Kiwi allergy incidence soars

June 25, 2004

Large numbers of children are developing severe allergic reactions to kiwi fruit, scientists have found.

In the largest detailed study of its kind, Southampton University researchers have revealed a sharp rise in cases in recent years, particularly among those under 16.

The popularity of the vitamin C-rich fruit has soared since it made its debut in the UK in the late 1960s. Britons now consume more than 31,000 tonnes of the fruit each year, and a recent poll found that one in ten children said the kiwi was their favourite fruit.

For the great majority of people, eating the fruit causes no problem.

But Jane Lucas, a paediatrician and clinical research fellow, and her team at Southampton, found that among the growing minority that has developed an allergy children under six years old are especially likely to react badly.

"For some reason, children seem to be having a more severe reaction," she said.

The researchers worked with 3 subjects who suspected they were allergic to kiwi fruit. All of them completed a questionnaire, and 45 underwent a series of medical tests to deduce how each person reacted.

One in five suffered severe problems, including vomiting, wheezing and collapse in their first allergic reaction.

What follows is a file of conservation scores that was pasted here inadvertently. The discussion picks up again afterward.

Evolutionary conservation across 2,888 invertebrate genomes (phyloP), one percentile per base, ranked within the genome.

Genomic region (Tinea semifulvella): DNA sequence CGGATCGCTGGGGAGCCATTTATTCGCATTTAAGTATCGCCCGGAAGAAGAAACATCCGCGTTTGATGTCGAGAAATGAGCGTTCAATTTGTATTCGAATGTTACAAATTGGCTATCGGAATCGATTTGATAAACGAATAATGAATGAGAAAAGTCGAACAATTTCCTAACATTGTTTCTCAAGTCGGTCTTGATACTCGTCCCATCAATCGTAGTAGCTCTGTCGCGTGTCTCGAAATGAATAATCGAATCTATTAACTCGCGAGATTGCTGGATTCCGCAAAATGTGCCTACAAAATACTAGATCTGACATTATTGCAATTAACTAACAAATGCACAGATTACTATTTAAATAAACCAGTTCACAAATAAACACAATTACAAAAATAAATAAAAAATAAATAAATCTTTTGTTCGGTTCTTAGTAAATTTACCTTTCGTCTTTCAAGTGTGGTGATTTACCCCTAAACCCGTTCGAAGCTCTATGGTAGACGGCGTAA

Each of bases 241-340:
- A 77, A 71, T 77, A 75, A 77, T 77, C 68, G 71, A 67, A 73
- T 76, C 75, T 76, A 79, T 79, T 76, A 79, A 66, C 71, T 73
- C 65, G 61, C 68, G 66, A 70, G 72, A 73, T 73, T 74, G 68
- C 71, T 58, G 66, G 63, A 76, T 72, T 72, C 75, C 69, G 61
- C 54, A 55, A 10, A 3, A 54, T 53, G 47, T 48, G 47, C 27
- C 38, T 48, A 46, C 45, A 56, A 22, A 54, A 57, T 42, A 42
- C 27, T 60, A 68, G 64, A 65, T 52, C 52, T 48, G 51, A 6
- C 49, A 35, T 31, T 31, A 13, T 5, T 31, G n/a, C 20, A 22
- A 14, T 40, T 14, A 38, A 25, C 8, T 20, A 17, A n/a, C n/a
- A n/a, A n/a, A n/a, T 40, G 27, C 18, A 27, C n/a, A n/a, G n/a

Severe symptoms were significantly more likely to occur in young children - 40 per cent of cases - than in adults, a pattern not found with other food allergies such as those in reaction to milk or nuts.

Three-quarters of under-sixes reacted on their first exposure to the fruit.

The youngest subject in the study was a four-month-old baby who had previously required resuscitation after suffering a severe anaphylactic reaction.

The Southampton scientists believe the rise in cases may be due to a combination of greater consumption of the fruit and a general increase in the incidence of food allergy.

Many participants in the study reported having other allergies. Almost all the under-sixes, 90 per cent, had been treated for asthma, eczema or hay fever, and 60 per cent reported peanut allergy.

Dr Lucas said that although kiwi fruit allergy affected less than 1 per cent of the population, more awareness of it was needed.

Her team will now look at how proteins in kiwi fruit prompt the abnormal immune responses that cause allergy symptoms.

The study, which was funded by the Food Standards Agency, will be published in the journal Clinical and Experimental Allergy .

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